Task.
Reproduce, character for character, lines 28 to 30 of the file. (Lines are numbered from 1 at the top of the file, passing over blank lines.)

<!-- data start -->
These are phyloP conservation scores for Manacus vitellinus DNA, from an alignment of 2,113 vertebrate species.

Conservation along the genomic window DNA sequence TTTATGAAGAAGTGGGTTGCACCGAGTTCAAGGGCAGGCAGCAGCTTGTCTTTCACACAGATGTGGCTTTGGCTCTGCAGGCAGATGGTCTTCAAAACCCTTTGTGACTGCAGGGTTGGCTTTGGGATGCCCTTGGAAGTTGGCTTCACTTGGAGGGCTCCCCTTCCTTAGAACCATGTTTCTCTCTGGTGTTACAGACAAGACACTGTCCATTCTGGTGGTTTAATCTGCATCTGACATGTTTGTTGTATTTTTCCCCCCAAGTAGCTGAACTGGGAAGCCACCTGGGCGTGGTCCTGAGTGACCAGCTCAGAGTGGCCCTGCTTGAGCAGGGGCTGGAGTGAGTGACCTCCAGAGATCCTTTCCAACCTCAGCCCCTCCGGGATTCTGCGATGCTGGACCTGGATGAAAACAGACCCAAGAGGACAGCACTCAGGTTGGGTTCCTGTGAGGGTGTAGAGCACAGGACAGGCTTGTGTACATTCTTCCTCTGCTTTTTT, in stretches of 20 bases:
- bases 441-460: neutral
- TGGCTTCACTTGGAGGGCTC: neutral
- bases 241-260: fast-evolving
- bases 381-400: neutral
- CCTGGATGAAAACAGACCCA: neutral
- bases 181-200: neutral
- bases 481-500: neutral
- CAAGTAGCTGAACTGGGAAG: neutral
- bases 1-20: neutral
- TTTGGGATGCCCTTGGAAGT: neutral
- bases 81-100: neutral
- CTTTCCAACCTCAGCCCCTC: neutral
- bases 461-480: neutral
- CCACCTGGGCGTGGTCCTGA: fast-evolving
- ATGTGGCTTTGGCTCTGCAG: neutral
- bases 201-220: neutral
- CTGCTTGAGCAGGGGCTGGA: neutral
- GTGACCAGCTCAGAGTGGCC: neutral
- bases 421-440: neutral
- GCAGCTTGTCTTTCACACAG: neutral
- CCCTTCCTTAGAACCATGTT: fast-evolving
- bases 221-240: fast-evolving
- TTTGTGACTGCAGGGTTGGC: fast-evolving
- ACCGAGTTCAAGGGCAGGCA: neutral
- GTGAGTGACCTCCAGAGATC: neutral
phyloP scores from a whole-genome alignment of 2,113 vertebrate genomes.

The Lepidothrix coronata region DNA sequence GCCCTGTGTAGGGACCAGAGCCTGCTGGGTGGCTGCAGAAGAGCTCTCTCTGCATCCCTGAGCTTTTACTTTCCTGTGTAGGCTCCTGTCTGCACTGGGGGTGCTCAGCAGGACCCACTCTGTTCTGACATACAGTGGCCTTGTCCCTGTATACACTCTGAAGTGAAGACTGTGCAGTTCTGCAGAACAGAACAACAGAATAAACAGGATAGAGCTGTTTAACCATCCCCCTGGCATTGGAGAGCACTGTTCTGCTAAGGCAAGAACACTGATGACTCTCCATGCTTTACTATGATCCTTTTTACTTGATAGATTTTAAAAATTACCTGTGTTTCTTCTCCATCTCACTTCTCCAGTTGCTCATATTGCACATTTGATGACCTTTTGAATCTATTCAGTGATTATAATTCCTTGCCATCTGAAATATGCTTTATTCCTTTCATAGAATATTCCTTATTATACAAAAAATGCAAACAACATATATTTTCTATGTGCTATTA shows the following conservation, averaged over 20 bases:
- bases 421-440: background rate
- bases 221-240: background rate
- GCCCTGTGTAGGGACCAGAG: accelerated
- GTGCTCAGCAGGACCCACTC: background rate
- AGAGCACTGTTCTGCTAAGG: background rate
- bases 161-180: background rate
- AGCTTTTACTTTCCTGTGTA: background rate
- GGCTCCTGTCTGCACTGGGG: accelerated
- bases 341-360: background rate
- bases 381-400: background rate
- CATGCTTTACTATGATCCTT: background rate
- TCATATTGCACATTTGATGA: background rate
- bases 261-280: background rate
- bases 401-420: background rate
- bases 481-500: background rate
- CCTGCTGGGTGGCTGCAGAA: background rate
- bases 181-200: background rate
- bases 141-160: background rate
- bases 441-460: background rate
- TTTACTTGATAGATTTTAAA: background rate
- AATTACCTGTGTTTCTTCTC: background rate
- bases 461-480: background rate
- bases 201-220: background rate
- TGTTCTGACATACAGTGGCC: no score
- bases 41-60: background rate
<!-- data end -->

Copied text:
phyloP scores from a whole-genome alignment of 2,113 vertebrate genomes.

The Lepidothrix coronata region DNA sequence GCCCTGTGTAGGGACCAGAGCCTGCTGGGTGGCTGCAGAAGAGCTCTCTCTGCATCCCTGAGCTTTTACTTTCCTGTGTAGGCTCCTGTCTGCACTGGGGGTGCTCAGCAGGACCCACTCTGTTCTGACATACAGTGGCCTTGTCCCTGTATACACTCTGAAGTGAAGACTGTGCAGTTCTGCAGAACAGAACAACAGAATAAACAGGATAGAGCTGTTTAACCATCCCCCTGGCATTGGAGAGCACTGTTCTGCTAAGGCAAGAACACTGATGACTCTCCATGCTTTACTATGATCCTTTTTACTTGATAGATTTTAAAAATTACCTGTGTTTCTTCTCCATCTCACTTCTCCAGTTGCTCATATTGCACATTTGATGACCTTTTGAATCTATTCAGTGATTATAATTCCTTGCCATCTGAAATATGCTTTATTCCTTTCATAGAATATTCCTTATTATACAAAAAATGCAAACAACATATATTTTCTATGTGCTATTA shows the following conservation, averaged over 20 bases:
- bases 421-440: background rate